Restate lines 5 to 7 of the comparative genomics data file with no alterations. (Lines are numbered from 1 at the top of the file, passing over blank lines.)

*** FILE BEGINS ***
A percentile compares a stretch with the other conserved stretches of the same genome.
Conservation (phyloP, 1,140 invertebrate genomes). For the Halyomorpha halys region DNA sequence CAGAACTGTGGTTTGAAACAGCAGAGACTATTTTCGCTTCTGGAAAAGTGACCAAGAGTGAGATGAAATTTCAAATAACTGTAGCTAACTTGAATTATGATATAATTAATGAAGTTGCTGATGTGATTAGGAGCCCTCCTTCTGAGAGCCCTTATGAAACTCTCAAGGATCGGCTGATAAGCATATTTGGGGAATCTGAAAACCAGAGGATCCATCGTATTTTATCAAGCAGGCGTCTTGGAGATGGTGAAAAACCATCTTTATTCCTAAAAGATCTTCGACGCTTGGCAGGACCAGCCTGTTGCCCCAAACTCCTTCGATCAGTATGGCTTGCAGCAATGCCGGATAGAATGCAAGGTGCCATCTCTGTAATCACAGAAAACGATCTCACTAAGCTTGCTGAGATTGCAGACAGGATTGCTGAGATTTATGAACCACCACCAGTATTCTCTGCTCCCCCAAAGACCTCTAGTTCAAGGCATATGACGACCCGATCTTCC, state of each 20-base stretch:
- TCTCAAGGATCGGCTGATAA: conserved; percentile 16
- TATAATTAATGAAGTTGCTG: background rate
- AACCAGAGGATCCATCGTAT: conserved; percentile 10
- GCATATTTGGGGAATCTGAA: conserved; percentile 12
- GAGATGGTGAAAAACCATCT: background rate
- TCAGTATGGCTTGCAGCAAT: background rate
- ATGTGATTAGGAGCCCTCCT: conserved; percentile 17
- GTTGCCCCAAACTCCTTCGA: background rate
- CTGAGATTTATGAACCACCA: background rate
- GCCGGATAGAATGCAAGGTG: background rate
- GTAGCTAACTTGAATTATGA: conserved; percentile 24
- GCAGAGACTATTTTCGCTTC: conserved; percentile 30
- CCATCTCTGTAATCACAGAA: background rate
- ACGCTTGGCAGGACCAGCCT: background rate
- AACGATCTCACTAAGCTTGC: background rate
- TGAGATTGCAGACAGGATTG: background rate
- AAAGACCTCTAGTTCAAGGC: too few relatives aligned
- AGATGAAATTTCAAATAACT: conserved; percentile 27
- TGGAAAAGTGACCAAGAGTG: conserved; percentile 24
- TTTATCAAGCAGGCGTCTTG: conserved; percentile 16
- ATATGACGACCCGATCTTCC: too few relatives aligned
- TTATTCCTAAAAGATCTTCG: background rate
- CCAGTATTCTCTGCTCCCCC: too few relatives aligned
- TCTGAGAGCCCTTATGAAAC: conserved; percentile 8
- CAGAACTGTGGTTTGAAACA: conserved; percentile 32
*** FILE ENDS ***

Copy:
- AACCAGAGGATCCATCGTAT: conserved; percentile 10
- GCATATTTGGGGAATCTGAA: conserved; percentile 12
- GAGATGGTGAAAAACCATCT: background rate